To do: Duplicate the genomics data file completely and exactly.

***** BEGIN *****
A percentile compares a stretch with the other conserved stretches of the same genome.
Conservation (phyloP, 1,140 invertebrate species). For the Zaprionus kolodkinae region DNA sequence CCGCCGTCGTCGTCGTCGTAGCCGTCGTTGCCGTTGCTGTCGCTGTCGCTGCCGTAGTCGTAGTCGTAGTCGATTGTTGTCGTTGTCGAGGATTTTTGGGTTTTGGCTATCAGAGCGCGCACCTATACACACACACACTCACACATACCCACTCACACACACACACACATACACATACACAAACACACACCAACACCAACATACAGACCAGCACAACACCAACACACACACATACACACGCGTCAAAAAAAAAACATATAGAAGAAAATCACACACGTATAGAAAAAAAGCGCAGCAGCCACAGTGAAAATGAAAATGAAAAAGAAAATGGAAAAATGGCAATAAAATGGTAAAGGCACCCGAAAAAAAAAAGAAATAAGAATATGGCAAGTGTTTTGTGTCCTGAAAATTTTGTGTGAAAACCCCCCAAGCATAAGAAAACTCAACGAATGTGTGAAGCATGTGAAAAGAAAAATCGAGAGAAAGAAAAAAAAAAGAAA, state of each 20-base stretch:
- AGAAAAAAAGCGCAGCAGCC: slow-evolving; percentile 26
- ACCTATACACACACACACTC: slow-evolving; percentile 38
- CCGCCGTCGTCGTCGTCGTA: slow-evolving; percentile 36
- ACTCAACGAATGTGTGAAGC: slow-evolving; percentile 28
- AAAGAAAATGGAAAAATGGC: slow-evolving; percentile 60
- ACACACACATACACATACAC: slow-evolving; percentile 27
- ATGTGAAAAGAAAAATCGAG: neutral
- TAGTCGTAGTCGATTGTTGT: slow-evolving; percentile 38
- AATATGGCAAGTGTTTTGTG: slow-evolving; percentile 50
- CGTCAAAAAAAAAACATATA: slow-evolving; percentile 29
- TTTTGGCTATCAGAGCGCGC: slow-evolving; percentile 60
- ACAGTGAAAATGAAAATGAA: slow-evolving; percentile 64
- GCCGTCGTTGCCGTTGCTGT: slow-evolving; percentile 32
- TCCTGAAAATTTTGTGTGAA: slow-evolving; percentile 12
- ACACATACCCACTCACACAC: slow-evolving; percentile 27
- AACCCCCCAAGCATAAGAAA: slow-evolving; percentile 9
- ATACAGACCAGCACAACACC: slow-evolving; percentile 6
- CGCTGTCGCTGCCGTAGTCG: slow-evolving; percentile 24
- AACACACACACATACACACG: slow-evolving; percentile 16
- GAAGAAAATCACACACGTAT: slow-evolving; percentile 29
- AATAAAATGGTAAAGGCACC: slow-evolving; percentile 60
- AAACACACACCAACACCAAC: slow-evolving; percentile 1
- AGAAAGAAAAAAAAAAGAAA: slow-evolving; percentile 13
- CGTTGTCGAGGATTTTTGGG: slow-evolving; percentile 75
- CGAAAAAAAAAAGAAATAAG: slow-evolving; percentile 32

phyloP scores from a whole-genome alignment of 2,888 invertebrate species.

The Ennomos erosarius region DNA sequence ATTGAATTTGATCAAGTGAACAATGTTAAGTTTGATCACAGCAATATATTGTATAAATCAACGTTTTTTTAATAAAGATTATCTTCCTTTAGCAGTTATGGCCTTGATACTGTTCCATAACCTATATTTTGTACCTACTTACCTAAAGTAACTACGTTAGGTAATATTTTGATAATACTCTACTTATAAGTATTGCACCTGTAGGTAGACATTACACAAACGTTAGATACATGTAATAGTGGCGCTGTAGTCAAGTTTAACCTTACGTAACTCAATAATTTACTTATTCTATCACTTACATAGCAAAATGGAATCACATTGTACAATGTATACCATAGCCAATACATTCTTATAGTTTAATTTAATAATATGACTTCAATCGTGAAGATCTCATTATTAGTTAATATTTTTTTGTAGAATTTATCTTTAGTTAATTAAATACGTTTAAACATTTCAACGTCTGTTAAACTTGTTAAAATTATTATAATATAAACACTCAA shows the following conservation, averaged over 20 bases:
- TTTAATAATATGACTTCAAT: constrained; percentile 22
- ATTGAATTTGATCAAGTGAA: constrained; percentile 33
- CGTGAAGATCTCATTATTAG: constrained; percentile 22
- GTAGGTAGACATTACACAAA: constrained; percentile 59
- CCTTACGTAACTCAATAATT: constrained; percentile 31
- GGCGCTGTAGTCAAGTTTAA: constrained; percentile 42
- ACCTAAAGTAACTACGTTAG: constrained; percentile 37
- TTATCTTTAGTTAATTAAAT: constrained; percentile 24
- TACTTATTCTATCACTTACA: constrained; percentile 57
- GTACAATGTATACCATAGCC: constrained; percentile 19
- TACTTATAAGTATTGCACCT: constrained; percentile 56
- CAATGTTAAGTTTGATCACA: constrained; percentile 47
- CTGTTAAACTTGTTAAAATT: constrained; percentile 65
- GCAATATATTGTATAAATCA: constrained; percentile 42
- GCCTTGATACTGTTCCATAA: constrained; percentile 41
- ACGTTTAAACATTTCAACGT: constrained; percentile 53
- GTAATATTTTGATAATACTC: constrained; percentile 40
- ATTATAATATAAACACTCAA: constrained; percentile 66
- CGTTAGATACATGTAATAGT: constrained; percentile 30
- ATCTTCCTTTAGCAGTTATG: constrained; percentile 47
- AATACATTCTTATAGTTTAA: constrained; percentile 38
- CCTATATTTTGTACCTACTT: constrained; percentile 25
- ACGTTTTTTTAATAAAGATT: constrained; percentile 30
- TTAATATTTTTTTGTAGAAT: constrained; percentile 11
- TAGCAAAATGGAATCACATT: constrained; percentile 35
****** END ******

A percentile compares a stretch with the other conserved stretches of the same genome.
Conservation (phyloP, 1,140 invertebrate species). For the Zaprionus kolodkinae region DNA sequence CCGCCGTCGTCGTCGTCGTAGCCGTCGTTGCCGTTGCTGTCGCTGTCGCTGCCGTAGTCGTAGTCGTAGTCGATTGTTGTCGTTGTCGAGGATTTTTGGGTTTTGGCTATCAGAGCGCGCACCTATACACACACACACTCACACATACCCACTCACACACACACACACATACACATACACAAACACACACCAACACCAACATACAGACCAGCACAACACCAACACACACACATACACACGCGTCAAAAAAAAAACATATAGAAGAAAATCACACACGTATAGAAAAAAAGCGCAGCAGCCACAGTGAAAATGAAAATGAAAAAGAAAATGGAAAAATGGCAATAAAATGGTAAAGGCACCCGAAAAAAAAAAGAAATAAGAATATGGCAAGTGTTTTGTGTCCTGAAAATTTTGTGTGAAAACCCCCCAAGCATAAGAAAACTCAACGAATGTGTGAAGCATGTGAAAAGAAAAATCGAGAGAAAGAAAAAAAAAAGAAA, state of each 20-base stretch:
- AGAAAAAAAGCGCAGCAGCC: slow-evolving; percentile 26
- ACCTATACACACACACACTC: slow-evolving; percentile 38
- CCGCCGTCGTCGTCGTCGTA: slow-evolving; percentile 36
- ACTCAACGAATGTGTGAAGC: slow-evolving; percentile 28
- AAAGAAAATGGAAAAATGGC: slow-evolving; percentile 60
- ACACACACATACACATACAC: slow-evolving; percentile 27
- ATGTGAAAAGAAAAATCGAG: neutral
- TAGTCGTAGTCGATTGTTGT: slow-evolving; percentile 38
- AATATGGCAAGTGTTTTGTG: slow-evolving; percentile 50
- CGTCAAAAAAAAAACATATA: slow-evolving; percentile 29
- TTTTGGCTATCAGAGCGCGC: slow-evolving; percentile 60
- ACAGTGAAAATGAAAATGAA: slow-evolving; percentile 64
- GCCGTCGTTGCCGTTGCTGT: slow-evolving; percentile 32
- TCCTGAAAATTTTGTGTGAA: slow-evolving; percentile 12
- ACACATACCCACTCACACAC: slow-evolving; percentile 27
- AACCCCCCAAGCATAAGAAA: slow-evolving; percentile 9
- ATACAGACCAGCACAACACC: slow-evolving; percentile 6
- CGCTGTCGCTGCCGTAGTCG: slow-evolving; percentile 24
- AACACACACACATACACACG: slow-evolving; percentile 16
- GAAGAAAATCACACACGTAT: slow-evolving; percentile 29
- AATAAAATGGTAAAGGCACC: slow-evolving; percentile 60
- AAACACACACCAACACCAAC: slow-evolving; percentile 1
- AGAAAGAAAAAAAAAAGAAA: slow-evolving; percentile 13
- CGTTGTCGAGGATTTTTGGG: slow-evolving; percentile 75
- CGAAAAAAAAAAGAAATAAG: slow-evolving; percentile 32

phyloP scores from a whole-genome alignment of 2,888 invertebrate species.

The Ennomos erosarius region DNA sequence ATTGAATTTGATCAAGTGAACAATGTTAAGTTTGATCACAGCAATATATTGTATAAATCAACGTTTTTTTAATAAAGATTATCTTCCTTTAGCAGTTATGGCCTTGATACTGTTCCATAACCTATATTTTGTACCTACTTACCTAAAGTAACTACGTTAGGTAATATTTTGATAATACTCTACTTATAAGTATTGCACCTGTAGGTAGACATTACACAAACGTTAGATACATGTAATAGTGGCGCTGTAGTCAAGTTTAACCTTACGTAACTCAATAATTTACTTATTCTATCACTTACATAGCAAAATGGAATCACATTGTACAATGTATACCATAGCCAATACATTCTTATAGTTTAATTTAATAATATGACTTCAATCGTGAAGATCTCATTATTAGTTAATATTTTTTTGTAGAATTTATCTTTAGTTAATTAAATACGTTTAAACATTTCAACGTCTGTTAAACTTGTTAAAATTATTATAATATAAACACTCAA shows the following conservation, averaged over 20 bases:
- TTTAATAATATGACTTCAAT: constrained; percentile 22
- ATTGAATTTGATCAAGTGAA: constrained; percentile 33
- CGTGAAGATCTCATTATTAG: constrained; percentile 22
- GTAGGTAGACATTACACAAA: constrained; percentile 59
- CCTTACGTAACTCAATAATT: constrained; percentile 31
- GGCGCTGTAGTCAAGTTTAA: constrained; percentile 42
- ACCTAAAGTAACTACGTTAG: constrained; percentile 37
- TTATCTTTAGTTAATTAAAT: constrained; percentile 24
- TACTTATTCTATCACTTACA: constrained; percentile 57
- GTACAATGTATACCATAGCC: constrained; percentile 19
- TACTTATAAGTATTGCACCT: constrained; percentile 56
- CAATGTTAAGTTTGATCACA: constrained; percentile 47
- CTGTTAAACTTGTTAAAATT: constrained; percentile 65
- GCAATATATTGTATAAATCA: constrained; percentile 42
- GCCTTGATACTGTTCCATAA: constrained; percentile 41
- ACGTTTAAACATTTCAACGT: constrained; percentile 53
- GTAATATTTTGATAATACTC: constrained; percentile 40
- ATTATAATATAAACACTCAA: constrained; percentile 66
- CGTTAGATACATGTAATAGT: constrained; percentile 30
- ATCTTCCTTTAGCAGTTATG: constrained; percentile 47
- AATACATTCTTATAGTTTAA: constrained; percentile 38
- CCTATATTTTGTACCTACTT: constrained; percentile 25
- ACGTTTTTTTAATAAAGATT: constrained; percentile 30
- TTAATATTTTTTTGTAGAAT: constrained; percentile 11
- TAGCAAAATGGAATCACATT: constrained; percentile 35